Glynn Pearson thinks his neighbourhood has gotten the shaft when it comes to inner-city traffic plan
“For a couple of years now, I've been involved in a fruitless and now quixotic quest to make my road feel a little bit safer,” says Glynn Pearson. The Calgary resident has been hounding the city to institute traffic-calming measures in his neighbourhood. He sums his complaint up this way: “Why, in a city that is supposedly democratic and egalitarian, does there appear to be two standards for safety and quality of life, one for wealthy enclaves [Elbow Park, Mount Royal and Scarboro] and another for the rest of us?”
Pearson lives on 33rd St. in the southwest neighbourhood of Killarney. In case you haven’t driven on that road (and he fears that you probably have), it’s a picture-perfect residential street — nice middle-class homes, big trees and well-kept lawns. Running through it is a narrow roadway that’s perfect for street hockey or kids riding bikes. Except you wouldn’t want your kids anywhere near it.
“We are terrified of having them out there,” Pearson says of his two daughters, aged two and five. “They do not go out the front door unsupervised.” He’s not alone. Neighbour Reid Cummings says he won’t let his seven-year-old son cross the street by himself because of the increasing traffic volume, blind intersections and “prolific” speeding on the roadway.
Though it looks residential, 33rd St. receives substantial traffic (about 3,600 cars a day according to city estimates) from people driving through Killarney via 17th Ave. to the north, and 26th Ave. to the south. With parked cars on either side, the road is barely wide enough for two medium sized vehicles to pass each other.
It’s a recipe for disaster; Pearson points out that there have been at least two severe accidents on the street during the three years that he’s lived there. Other residents along that stretch of road report a host of incidents, ranging from cars being swiped and side-view mirrors getting whacked off to household pets getting run over.
The roadway is just too narrow for the traffic it receives, says Pearson, who believes the solution is straightforward: institute traffic-calming measures. Yet, though Pearson and his 33rd St. neighbours have brought their concerns forward to a traffic review meeting as well as raising the question directly with their alderman and city traffic engineers, he feels they’ve been largely ignored. The culmination of their efforts was that in 2007, a single speed bump was installed on the street.
“We call it a speed jump,” Pearson says, wryly commenting on its ineffectiveness at slowing traffic.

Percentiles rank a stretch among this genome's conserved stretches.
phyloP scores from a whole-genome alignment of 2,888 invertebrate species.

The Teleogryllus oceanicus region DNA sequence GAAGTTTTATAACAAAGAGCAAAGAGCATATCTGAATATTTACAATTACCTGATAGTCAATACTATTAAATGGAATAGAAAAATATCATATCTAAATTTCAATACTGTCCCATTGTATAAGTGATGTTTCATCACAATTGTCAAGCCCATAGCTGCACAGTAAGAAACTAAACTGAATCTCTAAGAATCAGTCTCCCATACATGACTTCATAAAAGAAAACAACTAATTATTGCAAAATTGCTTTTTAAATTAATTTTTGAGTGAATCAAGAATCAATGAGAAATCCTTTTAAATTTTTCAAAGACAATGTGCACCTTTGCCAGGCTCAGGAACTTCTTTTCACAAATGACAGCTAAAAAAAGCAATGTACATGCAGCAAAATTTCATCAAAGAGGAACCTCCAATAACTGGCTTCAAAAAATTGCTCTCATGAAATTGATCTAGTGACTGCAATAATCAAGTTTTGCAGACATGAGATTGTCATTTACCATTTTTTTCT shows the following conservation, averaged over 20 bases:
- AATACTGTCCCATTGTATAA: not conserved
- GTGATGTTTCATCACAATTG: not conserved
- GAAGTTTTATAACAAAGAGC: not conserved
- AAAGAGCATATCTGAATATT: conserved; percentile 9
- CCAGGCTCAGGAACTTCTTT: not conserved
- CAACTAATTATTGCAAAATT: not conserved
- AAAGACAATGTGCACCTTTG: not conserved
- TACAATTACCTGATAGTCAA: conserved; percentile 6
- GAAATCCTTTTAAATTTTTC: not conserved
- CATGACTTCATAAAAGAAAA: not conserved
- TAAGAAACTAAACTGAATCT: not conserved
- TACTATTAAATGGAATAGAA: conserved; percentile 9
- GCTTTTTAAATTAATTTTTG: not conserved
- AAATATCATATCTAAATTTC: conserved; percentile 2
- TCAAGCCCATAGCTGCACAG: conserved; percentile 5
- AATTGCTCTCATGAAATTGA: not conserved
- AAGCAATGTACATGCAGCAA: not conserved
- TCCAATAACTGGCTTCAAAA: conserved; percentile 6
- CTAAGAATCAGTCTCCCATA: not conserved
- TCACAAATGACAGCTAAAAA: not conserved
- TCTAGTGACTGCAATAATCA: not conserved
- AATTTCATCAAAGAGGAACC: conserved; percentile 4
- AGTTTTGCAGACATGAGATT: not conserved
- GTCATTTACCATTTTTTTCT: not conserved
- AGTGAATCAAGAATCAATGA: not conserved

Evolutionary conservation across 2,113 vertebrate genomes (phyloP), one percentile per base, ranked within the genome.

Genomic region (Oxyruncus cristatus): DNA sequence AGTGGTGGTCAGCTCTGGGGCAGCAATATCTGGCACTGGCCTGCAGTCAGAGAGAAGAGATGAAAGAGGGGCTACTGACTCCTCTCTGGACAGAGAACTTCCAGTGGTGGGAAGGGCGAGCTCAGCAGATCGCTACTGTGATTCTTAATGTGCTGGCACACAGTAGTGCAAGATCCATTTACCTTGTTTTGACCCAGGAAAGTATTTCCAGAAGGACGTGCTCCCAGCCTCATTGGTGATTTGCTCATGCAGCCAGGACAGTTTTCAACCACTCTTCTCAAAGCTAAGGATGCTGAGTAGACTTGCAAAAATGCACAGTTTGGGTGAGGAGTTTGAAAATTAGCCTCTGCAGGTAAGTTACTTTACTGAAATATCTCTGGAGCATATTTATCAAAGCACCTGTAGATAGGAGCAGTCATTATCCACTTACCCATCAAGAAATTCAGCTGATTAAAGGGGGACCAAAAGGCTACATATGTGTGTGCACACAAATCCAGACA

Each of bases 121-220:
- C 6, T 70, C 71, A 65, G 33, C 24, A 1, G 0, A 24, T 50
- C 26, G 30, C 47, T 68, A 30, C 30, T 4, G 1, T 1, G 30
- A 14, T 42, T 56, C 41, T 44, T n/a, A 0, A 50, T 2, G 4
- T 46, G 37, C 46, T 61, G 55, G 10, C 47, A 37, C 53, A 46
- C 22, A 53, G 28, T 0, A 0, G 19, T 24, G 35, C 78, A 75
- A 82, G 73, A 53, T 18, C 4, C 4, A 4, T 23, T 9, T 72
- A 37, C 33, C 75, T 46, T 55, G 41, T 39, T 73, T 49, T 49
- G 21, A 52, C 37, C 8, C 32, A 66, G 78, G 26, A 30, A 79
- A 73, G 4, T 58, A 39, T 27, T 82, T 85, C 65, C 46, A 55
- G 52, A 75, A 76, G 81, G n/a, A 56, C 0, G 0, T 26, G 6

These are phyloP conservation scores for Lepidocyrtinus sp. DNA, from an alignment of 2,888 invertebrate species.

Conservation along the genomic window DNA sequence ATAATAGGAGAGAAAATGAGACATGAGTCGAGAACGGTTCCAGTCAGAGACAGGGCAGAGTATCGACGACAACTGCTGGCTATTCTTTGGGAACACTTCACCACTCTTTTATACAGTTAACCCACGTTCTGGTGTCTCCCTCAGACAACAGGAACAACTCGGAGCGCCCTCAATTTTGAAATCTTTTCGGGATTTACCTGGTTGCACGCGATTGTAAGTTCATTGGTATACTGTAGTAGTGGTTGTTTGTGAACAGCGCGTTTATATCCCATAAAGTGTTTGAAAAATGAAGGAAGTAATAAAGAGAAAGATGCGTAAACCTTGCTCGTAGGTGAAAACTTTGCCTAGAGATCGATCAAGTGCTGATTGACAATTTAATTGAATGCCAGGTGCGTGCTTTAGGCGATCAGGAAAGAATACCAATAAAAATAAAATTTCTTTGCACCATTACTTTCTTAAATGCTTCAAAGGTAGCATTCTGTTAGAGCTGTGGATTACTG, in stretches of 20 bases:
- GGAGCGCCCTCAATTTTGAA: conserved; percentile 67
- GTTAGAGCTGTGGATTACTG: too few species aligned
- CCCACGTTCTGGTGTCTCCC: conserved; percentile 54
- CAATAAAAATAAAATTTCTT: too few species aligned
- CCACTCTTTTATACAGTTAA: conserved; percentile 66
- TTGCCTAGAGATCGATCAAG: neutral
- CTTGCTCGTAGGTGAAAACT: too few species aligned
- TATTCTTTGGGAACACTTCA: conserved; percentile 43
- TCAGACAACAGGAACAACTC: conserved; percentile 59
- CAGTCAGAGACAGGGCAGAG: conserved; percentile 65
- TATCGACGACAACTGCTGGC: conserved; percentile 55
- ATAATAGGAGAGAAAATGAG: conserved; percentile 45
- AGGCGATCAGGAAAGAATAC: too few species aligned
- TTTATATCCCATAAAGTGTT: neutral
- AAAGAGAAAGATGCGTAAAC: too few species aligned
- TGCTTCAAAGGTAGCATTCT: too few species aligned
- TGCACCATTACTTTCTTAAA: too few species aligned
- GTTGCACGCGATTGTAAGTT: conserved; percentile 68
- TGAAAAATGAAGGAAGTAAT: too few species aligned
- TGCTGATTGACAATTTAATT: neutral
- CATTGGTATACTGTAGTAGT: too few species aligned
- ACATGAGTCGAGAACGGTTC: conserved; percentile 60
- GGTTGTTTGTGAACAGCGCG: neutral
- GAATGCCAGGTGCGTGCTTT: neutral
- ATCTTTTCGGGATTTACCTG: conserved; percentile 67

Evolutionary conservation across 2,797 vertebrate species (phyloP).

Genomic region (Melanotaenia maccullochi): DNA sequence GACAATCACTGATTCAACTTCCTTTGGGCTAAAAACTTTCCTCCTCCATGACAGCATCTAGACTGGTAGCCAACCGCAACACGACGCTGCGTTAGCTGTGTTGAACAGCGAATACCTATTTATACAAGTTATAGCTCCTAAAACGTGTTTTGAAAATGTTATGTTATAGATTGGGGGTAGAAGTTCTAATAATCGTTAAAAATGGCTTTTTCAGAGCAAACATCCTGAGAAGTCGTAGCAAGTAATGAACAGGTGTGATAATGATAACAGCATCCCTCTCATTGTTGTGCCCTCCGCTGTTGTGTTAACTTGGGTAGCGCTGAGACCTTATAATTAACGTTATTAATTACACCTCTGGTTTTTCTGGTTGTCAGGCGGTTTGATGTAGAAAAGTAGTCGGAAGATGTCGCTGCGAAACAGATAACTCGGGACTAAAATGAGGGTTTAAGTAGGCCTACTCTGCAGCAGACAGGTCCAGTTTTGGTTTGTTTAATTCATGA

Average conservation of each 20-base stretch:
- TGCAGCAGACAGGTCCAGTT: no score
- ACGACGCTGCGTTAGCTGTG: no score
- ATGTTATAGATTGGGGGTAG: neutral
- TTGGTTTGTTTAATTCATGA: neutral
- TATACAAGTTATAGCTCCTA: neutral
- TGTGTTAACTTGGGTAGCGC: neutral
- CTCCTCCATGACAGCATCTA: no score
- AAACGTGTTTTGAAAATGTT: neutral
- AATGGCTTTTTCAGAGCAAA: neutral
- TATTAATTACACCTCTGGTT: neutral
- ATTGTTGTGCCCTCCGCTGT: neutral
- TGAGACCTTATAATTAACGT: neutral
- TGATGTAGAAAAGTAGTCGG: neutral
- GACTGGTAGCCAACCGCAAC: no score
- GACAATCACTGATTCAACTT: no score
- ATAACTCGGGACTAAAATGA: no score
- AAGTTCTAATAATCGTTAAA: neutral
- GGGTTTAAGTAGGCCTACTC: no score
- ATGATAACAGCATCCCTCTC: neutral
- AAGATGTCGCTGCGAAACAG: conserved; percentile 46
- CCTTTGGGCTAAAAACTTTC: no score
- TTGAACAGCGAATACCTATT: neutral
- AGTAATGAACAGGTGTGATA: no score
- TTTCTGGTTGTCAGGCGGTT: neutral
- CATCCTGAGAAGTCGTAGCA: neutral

What causes even more angst for Pearson is his belief that they are the victims of a conscious disparity — with close-by neighbourhoods like Mount Royal, Elbow Park and Scarboro getting substantially more traffic calming measures in the form of reduced speed limits, traffic circles and no-turn signs.
“By simple observation, you can see there’s a disparity,” says Pearson, who notes that while it’s virtually impossible for drivers to shortcut through these affluent neighbourhoods, Killarney has four “collector” roads designated by the city to handle significant traffic volumes between downtown and south Calgary. He adds, “It’s tough not to draw the conclusion that the city’s looking after affluent people first.”
For its part, the city says that people often believe that their road is dangerous even if it isn’t. Derek Heric, a spokesperson for the city’s Transportation Planning department says that according to its numbers, traffic volume on 33rd St. hasn’t changed since 1997, and the speeds measured there “were nothing to worry about.”
“We’ve done all we can from a traffic measures standpoint,” says Heric, adding that if there’s a problem with speeding or bad drivers, it’s an issue of traffic enforcement by the police, not city traffic policy.
As for the perceived disparity between have and have-less neighbourhoods, Heric refutes this, saying, “We treat every community the same. For us, it’s based on numbers. We do traffic counts, we do speed studies and we use that data to determine what traffic measures we can use.”
Still, Pearson, who readily confesses he’s not an expert on traffic engineering, wonders how wealthy land developer and Mount Royal resident John Torode got a personal meeting at his home with Malcolm Logan, the city’s director of roads, to discuss traffic calming (a meeting mentioned on the Mount Royal Community Association’s website), when he couldn’t even get a city engineer to come over and sit on his porch to observe rush hour traffic.
“Really, at the end of the day, our voices as the people who live on this road saying it’s not safe are being ignored,” says Pearson, who bears himself with the calm frustration of someone who has hit a city roadblock — and not the good kind that might bring his community’s traffic worries to a standstill.